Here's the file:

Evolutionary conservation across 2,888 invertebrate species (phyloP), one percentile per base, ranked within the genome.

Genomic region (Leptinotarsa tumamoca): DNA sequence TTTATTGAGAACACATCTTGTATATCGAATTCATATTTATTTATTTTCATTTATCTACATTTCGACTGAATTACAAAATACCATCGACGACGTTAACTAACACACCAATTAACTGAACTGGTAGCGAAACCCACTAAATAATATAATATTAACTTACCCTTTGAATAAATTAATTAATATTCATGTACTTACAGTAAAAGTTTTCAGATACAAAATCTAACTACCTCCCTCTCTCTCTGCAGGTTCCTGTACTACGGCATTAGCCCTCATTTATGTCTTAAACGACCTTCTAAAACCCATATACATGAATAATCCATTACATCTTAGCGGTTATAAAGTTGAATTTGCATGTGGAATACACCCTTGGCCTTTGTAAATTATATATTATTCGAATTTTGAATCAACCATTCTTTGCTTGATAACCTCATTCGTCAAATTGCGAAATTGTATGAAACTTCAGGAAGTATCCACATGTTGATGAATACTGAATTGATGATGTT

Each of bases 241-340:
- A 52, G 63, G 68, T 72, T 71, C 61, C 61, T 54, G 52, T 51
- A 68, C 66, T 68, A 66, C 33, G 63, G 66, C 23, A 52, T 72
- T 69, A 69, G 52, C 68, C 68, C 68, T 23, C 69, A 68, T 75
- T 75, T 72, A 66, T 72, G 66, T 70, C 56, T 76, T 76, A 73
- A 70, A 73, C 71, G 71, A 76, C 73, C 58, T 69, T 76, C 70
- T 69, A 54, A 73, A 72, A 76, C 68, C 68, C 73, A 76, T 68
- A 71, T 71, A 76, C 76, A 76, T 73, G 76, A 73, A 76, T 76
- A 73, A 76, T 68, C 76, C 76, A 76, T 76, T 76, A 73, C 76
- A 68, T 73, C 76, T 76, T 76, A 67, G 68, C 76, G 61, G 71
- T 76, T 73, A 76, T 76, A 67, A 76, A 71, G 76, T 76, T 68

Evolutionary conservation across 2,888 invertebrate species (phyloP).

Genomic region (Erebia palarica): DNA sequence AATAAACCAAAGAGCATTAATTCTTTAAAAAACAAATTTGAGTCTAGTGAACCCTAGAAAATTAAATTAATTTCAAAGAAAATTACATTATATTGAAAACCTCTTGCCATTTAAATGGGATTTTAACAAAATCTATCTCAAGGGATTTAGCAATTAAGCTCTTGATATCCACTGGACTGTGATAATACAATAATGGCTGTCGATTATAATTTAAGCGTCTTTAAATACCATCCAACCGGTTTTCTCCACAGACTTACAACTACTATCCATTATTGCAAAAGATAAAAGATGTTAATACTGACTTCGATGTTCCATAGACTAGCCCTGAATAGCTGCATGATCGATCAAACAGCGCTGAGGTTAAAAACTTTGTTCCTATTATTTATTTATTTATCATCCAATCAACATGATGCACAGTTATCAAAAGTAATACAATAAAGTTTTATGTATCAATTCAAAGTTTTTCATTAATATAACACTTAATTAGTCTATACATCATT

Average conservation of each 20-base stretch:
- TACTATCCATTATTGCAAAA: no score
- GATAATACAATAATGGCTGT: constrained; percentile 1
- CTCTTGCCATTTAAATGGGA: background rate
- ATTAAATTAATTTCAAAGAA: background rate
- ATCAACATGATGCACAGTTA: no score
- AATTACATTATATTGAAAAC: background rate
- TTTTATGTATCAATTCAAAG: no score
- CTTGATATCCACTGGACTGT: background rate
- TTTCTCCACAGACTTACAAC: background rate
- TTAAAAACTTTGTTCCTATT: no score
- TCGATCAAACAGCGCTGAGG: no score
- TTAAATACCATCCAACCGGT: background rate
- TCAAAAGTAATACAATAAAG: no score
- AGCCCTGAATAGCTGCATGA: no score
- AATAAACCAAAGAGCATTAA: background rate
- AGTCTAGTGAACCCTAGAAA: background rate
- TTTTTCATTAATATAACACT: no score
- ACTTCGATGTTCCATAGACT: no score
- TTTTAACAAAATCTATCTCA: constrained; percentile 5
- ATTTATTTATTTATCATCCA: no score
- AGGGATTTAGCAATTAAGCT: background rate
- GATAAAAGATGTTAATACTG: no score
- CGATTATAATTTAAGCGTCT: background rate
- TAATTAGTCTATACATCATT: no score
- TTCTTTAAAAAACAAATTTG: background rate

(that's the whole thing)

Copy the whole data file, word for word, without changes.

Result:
Evolutionary conservation across 2,888 invertebrate species (phyloP), one percentile per base, ranked within the genome.

Genomic region (Leptinotarsa tumamoca): DNA sequence TTTATTGAGAACACATCTTGTATATCGAATTCATATTTATTTATTTTCATTTATCTACATTTCGACTGAATTACAAAATACCATCGACGACGTTAACTAACACACCAATTAACTGAACTGGTAGCGAAACCCACTAAATAATATAATATTAACTTACCCTTTGAATAAATTAATTAATATTCATGTACTTACAGTAAAAGTTTTCAGATACAAAATCTAACTACCTCCCTCTCTCTCTGCAGGTTCCTGTACTACGGCATTAGCCCTCATTTATGTCTTAAACGACCTTCTAAAACCCATATACATGAATAATCCATTACATCTTAGCGGTTATAAAGTTGAATTTGCATGTGGAATACACCCTTGGCCTTTGTAAATTATATATTATTCGAATTTTGAATCAACCATTCTTTGCTTGATAACCTCATTCGTCAAATTGCGAAATTGTATGAAACTTCAGGAAGTATCCACATGTTGATGAATACTGAATTGATGATGTT

Each of bases 241-340:
- A 52, G 63, G 68, T 72, T 71, C 61, C 61, T 54, G 52, T 51
- A 68, C 66, T 68, A 66, C 33, G 63, G 66, C 23, A 52, T 72
- T 69, A 69, G 52, C 68, C 68, C 68, T 23, C 69, A 68, T 75
- T 75, T 72, A 66, T 72, G 66, T 70, C 56, T 76, T 76, A 73
- A 70, A 73, C 71, G 71, A 76, C 73, C 58, T 69, T 76, C 70
- T 69, A 54, A 73, A 72, A 76, C 68, C 68, C 73, A 76, T 68
- A 71, T 71, A 76, C 76, A 76, T 73, G 76, A 73, A 76, T 76
- A 73, A 76, T 68, C 76, C 76, A 76, T 76, T 76, A 73, C 76
- A 68, T 73, C 76, T 76, T 76, A 67, G 68, C 76, G 61, G 71
- T 76, T 73, A 76, T 76, A 67, A 76, A 71, G 76, T 76, T 68

Evolutionary conservation across 2,888 invertebrate species (phyloP).

Genomic region (Erebia palarica): DNA sequence AATAAACCAAAGAGCATTAATTCTTTAAAAAACAAATTTGAGTCTAGTGAACCCTAGAAAATTAAATTAATTTCAAAGAAAATTACATTATATTGAAAACCTCTTGCCATTTAAATGGGATTTTAACAAAATCTATCTCAAGGGATTTAGCAATTAAGCTCTTGATATCCACTGGACTGTGATAATACAATAATGGCTGTCGATTATAATTTAAGCGTCTTTAAATACCATCCAACCGGTTTTCTCCACAGACTTACAACTACTATCCATTATTGCAAAAGATAAAAGATGTTAATACTGACTTCGATGTTCCATAGACTAGCCCTGAATAGCTGCATGATCGATCAAACAGCGCTGAGGTTAAAAACTTTGTTCCTATTATTTATTTATTTATCATCCAATCAACATGATGCACAGTTATCAAAAGTAATACAATAAAGTTTTATGTATCAATTCAAAGTTTTTCATTAATATAACACTTAATTAGTCTATACATCATT

Average conservation of each 20-base stretch:
- TACTATCCATTATTGCAAAA: no score
- GATAATACAATAATGGCTGT: constrained; percentile 1
- CTCTTGCCATTTAAATGGGA: background rate
- ATTAAATTAATTTCAAAGAA: background rate
- ATCAACATGATGCACAGTTA: no score
- AATTACATTATATTGAAAAC: background rate
- TTTTATGTATCAATTCAAAG: no score
- CTTGATATCCACTGGACTGT: background rate
- TTTCTCCACAGACTTACAAC: background rate
- TTAAAAACTTTGTTCCTATT: no score
- TCGATCAAACAGCGCTGAGG: no score
- TTAAATACCATCCAACCGGT: background rate
- TCAAAAGTAATACAATAAAG: no score
- AGCCCTGAATAGCTGCATGA: no score
- AATAAACCAAAGAGCATTAA: background rate
- AGTCTAGTGAACCCTAGAAA: background rate
- TTTTTCATTAATATAACACT: no score
- ACTTCGATGTTCCATAGACT: no score
- TTTTAACAAAATCTATCTCA: constrained; percentile 5
- ATTTATTTATTTATCATCCA: no score
- AGGGATTTAGCAATTAAGCT: background rate
- GATAAAAGATGTTAATACTG: no score
- CGATTATAATTTAAGCGTCT: background rate
- TAATTAGTCTATACATCATT: no score
- TTCTTTAAAAAACAAATTTG: background rate